In ‘Colonial Ruptures,’ Artist Sharif Bey Defies the Constraints of Time through Fragmented Figures | Colossal


AUGUST 3, 2022. GRACE EBERT
“The Oviary I,” earthenware, mixed media. All images © Sharif Bey

Artist Sharif Bey centers his practice around recontextualizing, a process he undertakes by fracturing long-held perspectives through fragments. His figurative sculptures unify disparate materials and broad cultural references across generations and eras—his works are notably undated—drawing on both the aesthetics of West-Central Africa, particularly the spiritual protectors known as nkisi, and the industrial histories of his family and current city of Syracuse.

“Boilermaker,” earthenware, mixed media.

Largely crafted around bits of his own ceramic vessels, Bey’s works are on view at Toronto’s Gardiner Museum in a solo exhibition titled Colonial Ruptures, which questions the inherent value and power of objects, particularly as they’re stripped from their original cultures through colonial violence and structural racism. Bowed nails and rusted spikes evoke the artist’s familial ties to boiler making, a profession the show’s curator Sequoia Miller connects to the limitations of work for Black men in the 1960s: “It was one of the few ways that African American families could move into the middle class. [Bey is] thinking about his connection this whole lineage of labor, of production, of middle-class identity, and linking it to African American identity, [to] access to African cultural resources.”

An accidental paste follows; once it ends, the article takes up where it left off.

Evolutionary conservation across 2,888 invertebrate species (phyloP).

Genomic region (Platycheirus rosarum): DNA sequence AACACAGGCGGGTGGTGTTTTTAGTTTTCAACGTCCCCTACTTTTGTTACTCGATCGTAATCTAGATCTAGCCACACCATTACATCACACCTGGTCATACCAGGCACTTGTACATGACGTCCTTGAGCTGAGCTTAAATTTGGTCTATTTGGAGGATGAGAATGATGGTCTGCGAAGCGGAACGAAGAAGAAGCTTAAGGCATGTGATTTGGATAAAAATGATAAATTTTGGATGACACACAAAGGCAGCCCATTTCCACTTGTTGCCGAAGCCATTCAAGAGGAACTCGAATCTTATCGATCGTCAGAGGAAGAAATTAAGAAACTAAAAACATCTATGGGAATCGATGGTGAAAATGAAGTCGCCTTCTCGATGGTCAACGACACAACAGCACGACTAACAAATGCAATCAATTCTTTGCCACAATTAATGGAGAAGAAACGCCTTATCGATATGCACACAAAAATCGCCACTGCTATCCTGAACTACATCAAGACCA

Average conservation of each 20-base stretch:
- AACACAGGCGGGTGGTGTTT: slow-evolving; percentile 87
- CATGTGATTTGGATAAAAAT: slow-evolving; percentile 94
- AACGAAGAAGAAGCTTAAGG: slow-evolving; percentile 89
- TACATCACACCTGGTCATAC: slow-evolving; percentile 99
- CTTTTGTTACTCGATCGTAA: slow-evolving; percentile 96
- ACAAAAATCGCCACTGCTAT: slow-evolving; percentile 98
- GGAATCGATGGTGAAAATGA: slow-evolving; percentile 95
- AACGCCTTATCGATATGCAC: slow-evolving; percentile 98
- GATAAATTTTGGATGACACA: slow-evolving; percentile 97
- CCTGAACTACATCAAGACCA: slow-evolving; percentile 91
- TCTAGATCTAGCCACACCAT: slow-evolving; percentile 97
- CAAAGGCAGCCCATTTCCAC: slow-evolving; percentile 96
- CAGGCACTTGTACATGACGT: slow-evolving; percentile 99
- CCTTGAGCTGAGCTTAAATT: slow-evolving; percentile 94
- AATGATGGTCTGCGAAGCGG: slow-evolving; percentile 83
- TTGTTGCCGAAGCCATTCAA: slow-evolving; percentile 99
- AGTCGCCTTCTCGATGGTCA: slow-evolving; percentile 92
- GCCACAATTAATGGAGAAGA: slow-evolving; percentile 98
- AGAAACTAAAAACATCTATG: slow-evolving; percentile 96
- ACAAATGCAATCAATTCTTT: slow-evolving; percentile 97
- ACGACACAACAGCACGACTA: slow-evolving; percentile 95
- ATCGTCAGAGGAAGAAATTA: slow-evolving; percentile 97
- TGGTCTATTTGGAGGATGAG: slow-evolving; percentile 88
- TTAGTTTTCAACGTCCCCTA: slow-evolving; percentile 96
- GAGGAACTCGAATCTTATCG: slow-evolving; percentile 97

“Uplifted Faces,” earthenware, mixed media.

Bey pairs those corroded metals with bits of shattered pottery and a reconstructed medley of his earlier sculptures, which he’s broken and repositioned into new figures.[…]

More: In ‘Colonial Ruptures,’ Artist Sharif Bey Defies the Constraints of Time through Fragmented Figures

About agogo22

Director of Manchester School of Samba at http://www.sambaman.org.uk
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